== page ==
You only have to step inside a coffee shop to see for yourself how screens have become as integral a part of childhood as runny noses and a fondness for ice cream. Whether they’re at the table, or parked alongside it in their pushchair, you’re likely to see several minors each glued to their mother’s smartphone or their own tablet.

Who’d have thought we’d hark back to the days of noisy children disturbing the peace with their shenanigans so fondly?

Of course, a snapshot in time does not give us sufficient information on which to judge Coleen without knowing more of the backstory to that image. Who knows, moments earlier, Kit, three, and six-year-old Klay might have been running around in the sunshine; she may well have plonked them in the shade with their screens so they could cool down.

Also, as her post explained, husband Wayne was away, meaning she’d had to drag her three youngest boys to nine-year-old son Kai’s football tournament in Washington DC, where they live, and the game hadn’t kicked off yet.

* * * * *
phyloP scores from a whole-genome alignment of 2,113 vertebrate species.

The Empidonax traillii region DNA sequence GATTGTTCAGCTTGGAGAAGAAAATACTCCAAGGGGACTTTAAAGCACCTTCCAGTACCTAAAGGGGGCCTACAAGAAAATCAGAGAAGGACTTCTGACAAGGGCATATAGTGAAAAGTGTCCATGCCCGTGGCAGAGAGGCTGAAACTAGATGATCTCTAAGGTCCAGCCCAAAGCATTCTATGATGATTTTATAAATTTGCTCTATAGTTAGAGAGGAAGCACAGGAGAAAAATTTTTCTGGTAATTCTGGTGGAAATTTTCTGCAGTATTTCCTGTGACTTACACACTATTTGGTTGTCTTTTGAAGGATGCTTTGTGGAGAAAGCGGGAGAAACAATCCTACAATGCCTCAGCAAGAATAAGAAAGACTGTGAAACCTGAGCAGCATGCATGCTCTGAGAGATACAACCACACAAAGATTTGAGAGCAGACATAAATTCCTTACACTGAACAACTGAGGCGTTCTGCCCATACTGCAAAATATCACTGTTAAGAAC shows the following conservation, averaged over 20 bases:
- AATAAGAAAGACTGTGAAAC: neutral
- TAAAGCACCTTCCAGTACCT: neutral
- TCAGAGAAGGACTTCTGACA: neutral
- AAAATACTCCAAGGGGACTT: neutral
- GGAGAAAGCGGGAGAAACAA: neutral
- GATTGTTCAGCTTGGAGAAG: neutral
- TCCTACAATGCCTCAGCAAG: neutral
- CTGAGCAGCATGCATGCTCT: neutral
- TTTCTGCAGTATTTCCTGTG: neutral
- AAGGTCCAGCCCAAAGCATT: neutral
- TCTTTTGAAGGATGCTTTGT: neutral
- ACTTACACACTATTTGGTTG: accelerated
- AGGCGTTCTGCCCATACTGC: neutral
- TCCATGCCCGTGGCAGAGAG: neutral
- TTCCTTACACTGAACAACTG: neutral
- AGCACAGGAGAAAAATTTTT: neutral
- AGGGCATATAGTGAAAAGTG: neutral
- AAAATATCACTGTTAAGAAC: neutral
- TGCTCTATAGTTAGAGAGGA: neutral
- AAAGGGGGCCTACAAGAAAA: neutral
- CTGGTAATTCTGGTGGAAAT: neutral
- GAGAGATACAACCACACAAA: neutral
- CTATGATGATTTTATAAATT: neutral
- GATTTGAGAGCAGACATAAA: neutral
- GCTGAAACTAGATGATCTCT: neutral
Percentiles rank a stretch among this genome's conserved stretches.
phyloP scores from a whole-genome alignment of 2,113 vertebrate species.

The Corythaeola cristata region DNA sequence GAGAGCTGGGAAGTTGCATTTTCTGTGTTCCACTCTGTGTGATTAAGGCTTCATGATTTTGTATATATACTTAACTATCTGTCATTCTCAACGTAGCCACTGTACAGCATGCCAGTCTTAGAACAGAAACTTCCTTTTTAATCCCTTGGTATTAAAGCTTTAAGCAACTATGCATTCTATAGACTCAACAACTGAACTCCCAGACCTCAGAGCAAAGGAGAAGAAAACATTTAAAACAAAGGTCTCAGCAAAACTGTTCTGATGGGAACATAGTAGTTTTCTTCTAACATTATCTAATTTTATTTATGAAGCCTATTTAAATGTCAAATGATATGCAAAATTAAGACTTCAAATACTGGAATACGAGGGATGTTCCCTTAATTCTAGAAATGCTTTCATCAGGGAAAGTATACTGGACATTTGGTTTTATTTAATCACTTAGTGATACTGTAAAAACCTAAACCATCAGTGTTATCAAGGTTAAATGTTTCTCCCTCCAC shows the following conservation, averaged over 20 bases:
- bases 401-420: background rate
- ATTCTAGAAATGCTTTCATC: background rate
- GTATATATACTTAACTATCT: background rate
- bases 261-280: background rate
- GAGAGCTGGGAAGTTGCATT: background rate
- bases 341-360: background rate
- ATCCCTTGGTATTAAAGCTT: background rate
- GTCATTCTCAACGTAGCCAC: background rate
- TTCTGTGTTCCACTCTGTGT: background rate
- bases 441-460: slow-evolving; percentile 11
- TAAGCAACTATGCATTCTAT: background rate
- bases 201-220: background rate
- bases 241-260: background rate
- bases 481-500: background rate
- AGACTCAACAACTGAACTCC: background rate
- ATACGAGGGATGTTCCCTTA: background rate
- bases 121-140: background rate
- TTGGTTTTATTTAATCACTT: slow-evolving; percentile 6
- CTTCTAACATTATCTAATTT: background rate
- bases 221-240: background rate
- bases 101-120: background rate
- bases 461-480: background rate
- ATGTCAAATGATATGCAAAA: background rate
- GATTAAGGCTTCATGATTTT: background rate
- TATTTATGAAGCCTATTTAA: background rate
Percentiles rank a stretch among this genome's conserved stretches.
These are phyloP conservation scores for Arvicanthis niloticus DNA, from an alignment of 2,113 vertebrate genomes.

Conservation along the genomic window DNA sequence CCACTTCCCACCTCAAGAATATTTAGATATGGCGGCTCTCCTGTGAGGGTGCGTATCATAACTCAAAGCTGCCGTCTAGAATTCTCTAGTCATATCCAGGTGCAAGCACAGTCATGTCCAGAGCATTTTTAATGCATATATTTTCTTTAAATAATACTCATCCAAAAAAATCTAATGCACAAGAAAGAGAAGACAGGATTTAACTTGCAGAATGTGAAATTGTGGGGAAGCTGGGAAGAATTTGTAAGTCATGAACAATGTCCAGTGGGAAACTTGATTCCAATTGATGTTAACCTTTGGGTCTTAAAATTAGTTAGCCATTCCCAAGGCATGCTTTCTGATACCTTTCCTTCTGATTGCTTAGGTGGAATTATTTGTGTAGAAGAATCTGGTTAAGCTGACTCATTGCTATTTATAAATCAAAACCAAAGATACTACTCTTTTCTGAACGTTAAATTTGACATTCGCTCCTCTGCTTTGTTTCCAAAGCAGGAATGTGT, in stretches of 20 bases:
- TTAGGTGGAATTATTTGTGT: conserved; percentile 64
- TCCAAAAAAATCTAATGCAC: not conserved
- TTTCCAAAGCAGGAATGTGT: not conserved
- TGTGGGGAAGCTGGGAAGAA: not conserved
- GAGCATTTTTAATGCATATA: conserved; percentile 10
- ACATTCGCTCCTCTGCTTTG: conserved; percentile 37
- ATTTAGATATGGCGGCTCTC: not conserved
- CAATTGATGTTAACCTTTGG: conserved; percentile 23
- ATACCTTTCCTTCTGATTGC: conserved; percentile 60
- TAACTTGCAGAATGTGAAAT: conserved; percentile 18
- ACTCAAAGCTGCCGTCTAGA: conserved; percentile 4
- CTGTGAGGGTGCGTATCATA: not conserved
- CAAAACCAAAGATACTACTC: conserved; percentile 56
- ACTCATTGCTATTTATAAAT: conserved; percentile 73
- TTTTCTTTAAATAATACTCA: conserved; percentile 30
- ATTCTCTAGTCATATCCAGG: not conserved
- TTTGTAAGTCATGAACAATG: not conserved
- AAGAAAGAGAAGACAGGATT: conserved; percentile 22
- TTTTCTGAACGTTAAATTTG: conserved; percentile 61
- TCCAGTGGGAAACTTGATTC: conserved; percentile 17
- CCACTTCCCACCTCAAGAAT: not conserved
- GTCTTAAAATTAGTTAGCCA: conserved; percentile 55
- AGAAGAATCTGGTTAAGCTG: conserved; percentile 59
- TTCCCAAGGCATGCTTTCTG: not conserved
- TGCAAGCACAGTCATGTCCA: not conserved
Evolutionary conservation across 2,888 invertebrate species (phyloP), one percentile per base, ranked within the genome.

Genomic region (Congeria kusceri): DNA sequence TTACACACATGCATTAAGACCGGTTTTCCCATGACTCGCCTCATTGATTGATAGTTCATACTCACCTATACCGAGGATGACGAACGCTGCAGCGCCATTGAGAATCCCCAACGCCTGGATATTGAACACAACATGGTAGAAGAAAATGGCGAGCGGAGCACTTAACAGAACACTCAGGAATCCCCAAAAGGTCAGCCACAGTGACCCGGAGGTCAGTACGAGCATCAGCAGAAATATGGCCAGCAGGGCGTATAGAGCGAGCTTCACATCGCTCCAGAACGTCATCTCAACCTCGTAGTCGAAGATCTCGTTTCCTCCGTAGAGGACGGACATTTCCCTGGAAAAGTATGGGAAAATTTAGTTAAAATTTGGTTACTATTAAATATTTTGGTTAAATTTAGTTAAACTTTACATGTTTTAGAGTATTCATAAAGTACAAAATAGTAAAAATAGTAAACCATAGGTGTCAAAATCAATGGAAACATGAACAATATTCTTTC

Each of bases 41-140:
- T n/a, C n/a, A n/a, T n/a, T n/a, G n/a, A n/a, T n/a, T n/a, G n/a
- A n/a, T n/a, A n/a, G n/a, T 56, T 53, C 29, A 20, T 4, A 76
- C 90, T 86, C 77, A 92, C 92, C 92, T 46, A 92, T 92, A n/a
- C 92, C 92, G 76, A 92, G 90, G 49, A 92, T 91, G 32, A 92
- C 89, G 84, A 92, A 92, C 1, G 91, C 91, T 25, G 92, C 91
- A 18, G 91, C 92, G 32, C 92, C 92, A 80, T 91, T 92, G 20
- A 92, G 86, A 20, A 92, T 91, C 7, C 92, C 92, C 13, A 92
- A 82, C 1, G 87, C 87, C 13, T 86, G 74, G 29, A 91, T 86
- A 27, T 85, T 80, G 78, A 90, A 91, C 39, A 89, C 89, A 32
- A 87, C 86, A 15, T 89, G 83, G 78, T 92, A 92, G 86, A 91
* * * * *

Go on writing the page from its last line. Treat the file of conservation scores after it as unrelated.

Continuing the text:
I’m sure the only point she intended to make was that even when you’re flying solo, the parenting show must go on.

Meanwhile, no one begrudges a mother who’s been up all night with a fractious baby ten minutes to enjoy a cup of tea while it’s still hot and her toddler is engrossed in a game. And watching a film on dad’s iPad will help avoid a long journey becoming fractious.

Wayne Rooney poses alongside his wife Coleen Rooney and their four sons, Kit, Kai, Klay and Cass in November 2018

There’ll be days when any busy mother is bound to think: ‘If handing out the screens gives me half an hour’s peace, then so be it.’

Then there’s the fact we live in a digital age. There’s no denying the huge advantages of screen-based technology. It offers brilliant entertainment along with endless opportunities to connect with friends and family as well as providing learning tools for children.